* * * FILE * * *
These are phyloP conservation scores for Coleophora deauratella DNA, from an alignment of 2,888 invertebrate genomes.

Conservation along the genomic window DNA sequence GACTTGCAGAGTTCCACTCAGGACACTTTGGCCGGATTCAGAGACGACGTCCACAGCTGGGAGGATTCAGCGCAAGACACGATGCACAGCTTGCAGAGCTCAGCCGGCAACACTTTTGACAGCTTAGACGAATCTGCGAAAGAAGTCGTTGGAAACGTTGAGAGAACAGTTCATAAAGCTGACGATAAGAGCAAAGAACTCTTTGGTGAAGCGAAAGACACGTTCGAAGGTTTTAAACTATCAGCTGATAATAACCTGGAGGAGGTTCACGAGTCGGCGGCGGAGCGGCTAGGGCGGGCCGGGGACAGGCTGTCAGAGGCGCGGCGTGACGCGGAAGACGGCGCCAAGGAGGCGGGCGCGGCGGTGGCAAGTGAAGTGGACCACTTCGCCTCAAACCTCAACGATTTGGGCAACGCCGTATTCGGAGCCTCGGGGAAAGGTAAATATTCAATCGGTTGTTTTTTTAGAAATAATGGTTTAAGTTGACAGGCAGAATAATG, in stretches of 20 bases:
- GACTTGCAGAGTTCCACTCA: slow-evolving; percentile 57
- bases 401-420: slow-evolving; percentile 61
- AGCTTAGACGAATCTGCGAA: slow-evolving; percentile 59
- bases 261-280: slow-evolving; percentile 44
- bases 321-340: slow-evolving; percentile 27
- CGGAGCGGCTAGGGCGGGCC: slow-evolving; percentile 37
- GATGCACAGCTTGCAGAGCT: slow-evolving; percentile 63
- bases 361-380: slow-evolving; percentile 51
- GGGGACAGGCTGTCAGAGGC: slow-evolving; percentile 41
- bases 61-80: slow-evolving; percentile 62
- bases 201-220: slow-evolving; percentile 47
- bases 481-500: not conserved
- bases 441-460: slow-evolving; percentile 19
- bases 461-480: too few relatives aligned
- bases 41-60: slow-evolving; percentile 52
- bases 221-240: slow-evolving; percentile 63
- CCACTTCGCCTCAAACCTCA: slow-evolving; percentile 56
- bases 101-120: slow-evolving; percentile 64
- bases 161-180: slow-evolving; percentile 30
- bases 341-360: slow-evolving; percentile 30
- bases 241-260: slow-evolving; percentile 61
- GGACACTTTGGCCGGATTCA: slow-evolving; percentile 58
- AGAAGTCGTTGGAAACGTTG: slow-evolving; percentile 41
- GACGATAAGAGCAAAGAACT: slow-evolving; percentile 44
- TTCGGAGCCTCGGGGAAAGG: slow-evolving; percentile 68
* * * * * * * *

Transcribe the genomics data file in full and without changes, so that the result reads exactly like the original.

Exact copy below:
These are phyloP conservation scores for Coleophora deauratella DNA, from an alignment of 2,888 invertebrate genomes.

Conservation along the genomic window DNA sequence GACTTGCAGAGTTCCACTCAGGACACTTTGGCCGGATTCAGAGACGACGTCCACAGCTGGGAGGATTCAGCGCAAGACACGATGCACAGCTTGCAGAGCTCAGCCGGCAACACTTTTGACAGCTTAGACGAATCTGCGAAAGAAGTCGTTGGAAACGTTGAGAGAACAGTTCATAAAGCTGACGATAAGAGCAAAGAACTCTTTGGTGAAGCGAAAGACACGTTCGAAGGTTTTAAACTATCAGCTGATAATAACCTGGAGGAGGTTCACGAGTCGGCGGCGGAGCGGCTAGGGCGGGCCGGGGACAGGCTGTCAGAGGCGCGGCGTGACGCGGAAGACGGCGCCAAGGAGGCGGGCGCGGCGGTGGCAAGTGAAGTGGACCACTTCGCCTCAAACCTCAACGATTTGGGCAACGCCGTATTCGGAGCCTCGGGGAAAGGTAAATATTCAATCGGTTGTTTTTTTAGAAATAATGGTTTAAGTTGACAGGCAGAATAATG, in stretches of 20 bases:
- GACTTGCAGAGTTCCACTCA: slow-evolving; percentile 57
- bases 401-420: slow-evolving; percentile 61
- AGCTTAGACGAATCTGCGAA: slow-evolving; percentile 59
- bases 261-280: slow-evolving; percentile 44
- bases 321-340: slow-evolving; percentile 27
- CGGAGCGGCTAGGGCGGGCC: slow-evolving; percentile 37
- GATGCACAGCTTGCAGAGCT: slow-evolving; percentile 63
- bases 361-380: slow-evolving; percentile 51
- GGGGACAGGCTGTCAGAGGC: slow-evolving; percentile 41
- bases 61-80: slow-evolving; percentile 62
- bases 201-220: slow-evolving; percentile 47
- bases 481-500: not conserved
- bases 441-460: slow-evolving; percentile 19
- bases 461-480: too few relatives aligned
- bases 41-60: slow-evolving; percentile 52
- bases 221-240: slow-evolving; percentile 63
- CCACTTCGCCTCAAACCTCA: slow-evolving; percentile 56
- bases 101-120: slow-evolving; percentile 64
- bases 161-180: slow-evolving; percentile 30
- bases 341-360: slow-evolving; percentile 30
- bases 241-260: slow-evolving; percentile 61
- GGACACTTTGGCCGGATTCA: slow-evolving; percentile 58
- AGAAGTCGTTGGAAACGTTG: slow-evolving; percentile 41
- GACGATAAGAGCAAAGAACT: slow-evolving; percentile 44
- TTCGGAGCCTCGGGGAAAGG: slow-evolving; percentile 68